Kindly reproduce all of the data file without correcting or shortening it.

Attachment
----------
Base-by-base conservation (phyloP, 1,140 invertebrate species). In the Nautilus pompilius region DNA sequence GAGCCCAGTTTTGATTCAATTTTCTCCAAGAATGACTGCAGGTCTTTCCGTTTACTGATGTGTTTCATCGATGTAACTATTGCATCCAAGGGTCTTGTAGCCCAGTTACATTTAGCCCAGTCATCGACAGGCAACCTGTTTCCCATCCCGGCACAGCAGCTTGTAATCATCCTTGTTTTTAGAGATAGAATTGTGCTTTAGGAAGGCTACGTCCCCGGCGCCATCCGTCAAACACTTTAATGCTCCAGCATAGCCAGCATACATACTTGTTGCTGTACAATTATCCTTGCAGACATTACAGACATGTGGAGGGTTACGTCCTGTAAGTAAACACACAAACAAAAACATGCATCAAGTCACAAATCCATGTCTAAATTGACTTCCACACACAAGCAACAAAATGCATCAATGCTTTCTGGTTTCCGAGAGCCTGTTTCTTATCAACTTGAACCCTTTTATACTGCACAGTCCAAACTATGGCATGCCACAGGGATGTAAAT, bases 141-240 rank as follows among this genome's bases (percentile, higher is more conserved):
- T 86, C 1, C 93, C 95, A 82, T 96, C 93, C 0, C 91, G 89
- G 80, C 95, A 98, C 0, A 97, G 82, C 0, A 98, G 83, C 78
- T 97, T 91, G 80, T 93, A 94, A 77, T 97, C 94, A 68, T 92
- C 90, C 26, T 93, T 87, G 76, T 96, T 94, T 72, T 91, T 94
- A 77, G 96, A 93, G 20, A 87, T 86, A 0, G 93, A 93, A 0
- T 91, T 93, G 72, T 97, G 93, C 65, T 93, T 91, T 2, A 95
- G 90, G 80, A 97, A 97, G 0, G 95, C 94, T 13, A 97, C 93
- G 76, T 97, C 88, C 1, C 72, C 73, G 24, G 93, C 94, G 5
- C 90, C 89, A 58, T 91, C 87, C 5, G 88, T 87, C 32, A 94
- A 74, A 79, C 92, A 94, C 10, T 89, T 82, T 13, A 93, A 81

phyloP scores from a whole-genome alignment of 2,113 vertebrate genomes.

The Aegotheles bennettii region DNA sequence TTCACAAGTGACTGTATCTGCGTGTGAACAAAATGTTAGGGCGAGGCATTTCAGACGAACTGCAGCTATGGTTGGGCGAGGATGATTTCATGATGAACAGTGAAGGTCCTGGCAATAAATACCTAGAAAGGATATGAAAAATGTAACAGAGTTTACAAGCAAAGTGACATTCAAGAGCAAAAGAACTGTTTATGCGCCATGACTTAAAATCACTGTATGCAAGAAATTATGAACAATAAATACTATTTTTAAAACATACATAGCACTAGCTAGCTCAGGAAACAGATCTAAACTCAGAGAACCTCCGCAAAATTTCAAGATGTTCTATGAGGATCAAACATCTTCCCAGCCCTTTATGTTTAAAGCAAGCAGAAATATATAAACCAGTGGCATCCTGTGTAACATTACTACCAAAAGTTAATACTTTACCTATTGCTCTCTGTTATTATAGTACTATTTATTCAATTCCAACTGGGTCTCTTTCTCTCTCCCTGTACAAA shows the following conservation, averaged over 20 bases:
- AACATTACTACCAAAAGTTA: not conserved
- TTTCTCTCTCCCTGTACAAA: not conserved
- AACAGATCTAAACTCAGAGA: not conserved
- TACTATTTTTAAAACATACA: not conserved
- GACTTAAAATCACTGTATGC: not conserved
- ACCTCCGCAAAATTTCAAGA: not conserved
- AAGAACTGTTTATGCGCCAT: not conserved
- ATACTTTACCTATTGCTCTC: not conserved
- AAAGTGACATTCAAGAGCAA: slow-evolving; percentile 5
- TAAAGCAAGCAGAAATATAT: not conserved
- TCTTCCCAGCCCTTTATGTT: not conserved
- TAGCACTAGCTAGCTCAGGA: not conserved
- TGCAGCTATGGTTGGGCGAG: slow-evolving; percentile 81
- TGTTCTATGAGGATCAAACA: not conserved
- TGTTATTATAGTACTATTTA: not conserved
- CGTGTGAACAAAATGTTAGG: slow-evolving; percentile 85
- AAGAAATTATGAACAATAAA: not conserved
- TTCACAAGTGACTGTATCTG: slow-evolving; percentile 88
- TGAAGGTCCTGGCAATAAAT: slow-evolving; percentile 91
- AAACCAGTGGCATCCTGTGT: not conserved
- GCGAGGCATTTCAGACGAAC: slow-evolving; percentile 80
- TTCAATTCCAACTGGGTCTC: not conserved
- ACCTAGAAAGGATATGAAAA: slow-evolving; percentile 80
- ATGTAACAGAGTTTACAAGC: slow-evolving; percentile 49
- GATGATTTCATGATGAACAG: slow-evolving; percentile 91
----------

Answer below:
Base-by-base conservation (phyloP, 1,140 invertebrate species). In the Nautilus pompilius region DNA sequence GAGCCCAGTTTTGATTCAATTTTCTCCAAGAATGACTGCAGGTCTTTCCGTTTACTGATGTGTTTCATCGATGTAACTATTGCATCCAAGGGTCTTGTAGCCCAGTTACATTTAGCCCAGTCATCGACAGGCAACCTGTTTCCCATCCCGGCACAGCAGCTTGTAATCATCCTTGTTTTTAGAGATAGAATTGTGCTTTAGGAAGGCTACGTCCCCGGCGCCATCCGTCAAACACTTTAATGCTCCAGCATAGCCAGCATACATACTTGTTGCTGTACAATTATCCTTGCAGACATTACAGACATGTGGAGGGTTACGTCCTGTAAGTAAACACACAAACAAAAACATGCATCAAGTCACAAATCCATGTCTAAATTGACTTCCACACACAAGCAACAAAATGCATCAATGCTTTCTGGTTTCCGAGAGCCTGTTTCTTATCAACTTGAACCCTTTTATACTGCACAGTCCAAACTATGGCATGCCACAGGGATGTAAAT, bases 141-240 rank as follows among this genome's bases (percentile, higher is more conserved):
- T 86, C 1, C 93, C 95, A 82, T 96, C 93, C 0, C 91, G 89
- G 80, C 95, A 98, C 0, A 97, G 82, C 0, A 98, G 83, C 78
- T 97, T 91, G 80, T 93, A 94, A 77, T 97, C 94, A 68, T 92
- C 90, C 26, T 93, T 87, G 76, T 96, T 94, T 72, T 91, T 94
- A 77, G 96, A 93, G 20, A 87, T 86, A 0, G 93, A 93, A 0
- T 91, T 93, G 72, T 97, G 93, C 65, T 93, T 91, T 2, A 95
- G 90, G 80, A 97, A 97, G 0, G 95, C 94, T 13, A 97, C 93
- G 76, T 97, C 88, C 1, C 72, C 73, G 24, G 93, C 94, G 5
- C 90, C 89, A 58, T 91, C 87, C 5, G 88, T 87, C 32, A 94
- A 74, A 79, C 92, A 94, C 10, T 89, T 82, T 13, A 93, A 81

phyloP scores from a whole-genome alignment of 2,113 vertebrate genomes.

The Aegotheles bennettii region DNA sequence TTCACAAGTGACTGTATCTGCGTGTGAACAAAATGTTAGGGCGAGGCATTTCAGACGAACTGCAGCTATGGTTGGGCGAGGATGATTTCATGATGAACAGTGAAGGTCCTGGCAATAAATACCTAGAAAGGATATGAAAAATGTAACAGAGTTTACAAGCAAAGTGACATTCAAGAGCAAAAGAACTGTTTATGCGCCATGACTTAAAATCACTGTATGCAAGAAATTATGAACAATAAATACTATTTTTAAAACATACATAGCACTAGCTAGCTCAGGAAACAGATCTAAACTCAGAGAACCTCCGCAAAATTTCAAGATGTTCTATGAGGATCAAACATCTTCCCAGCCCTTTATGTTTAAAGCAAGCAGAAATATATAAACCAGTGGCATCCTGTGTAACATTACTACCAAAAGTTAATACTTTACCTATTGCTCTCTGTTATTATAGTACTATTTATTCAATTCCAACTGGGTCTCTTTCTCTCTCCCTGTACAAA shows the following conservation, averaged over 20 bases:
- AACATTACTACCAAAAGTTA: not conserved
- TTTCTCTCTCCCTGTACAAA: not conserved
- AACAGATCTAAACTCAGAGA: not conserved
- TACTATTTTTAAAACATACA: not conserved
- GACTTAAAATCACTGTATGC: not conserved
- ACCTCCGCAAAATTTCAAGA: not conserved
- AAGAACTGTTTATGCGCCAT: not conserved
- ATACTTTACCTATTGCTCTC: not conserved
- AAAGTGACATTCAAGAGCAA: slow-evolving; percentile 5
- TAAAGCAAGCAGAAATATAT: not conserved
- TCTTCCCAGCCCTTTATGTT: not conserved
- TAGCACTAGCTAGCTCAGGA: not conserved
- TGCAGCTATGGTTGGGCGAG: slow-evolving; percentile 81
- TGTTCTATGAGGATCAAACA: not conserved
- TGTTATTATAGTACTATTTA: not conserved
- CGTGTGAACAAAATGTTAGG: slow-evolving; percentile 85
- AAGAAATTATGAACAATAAA: not conserved
- TTCACAAGTGACTGTATCTG: slow-evolving; percentile 88
- TGAAGGTCCTGGCAATAAAT: slow-evolving; percentile 91
- AAACCAGTGGCATCCTGTGT: not conserved
- GCGAGGCATTTCAGACGAAC: slow-evolving; percentile 80
- TTCAATTCCAACTGGGTCTC: not conserved
- ACCTAGAAAGGATATGAAAA: slow-evolving; percentile 80
- ATGTAACAGAGTTTACAAGC: slow-evolving; percentile 49
- GATGATTTCATGATGAACAG: slow-evolving; percentile 91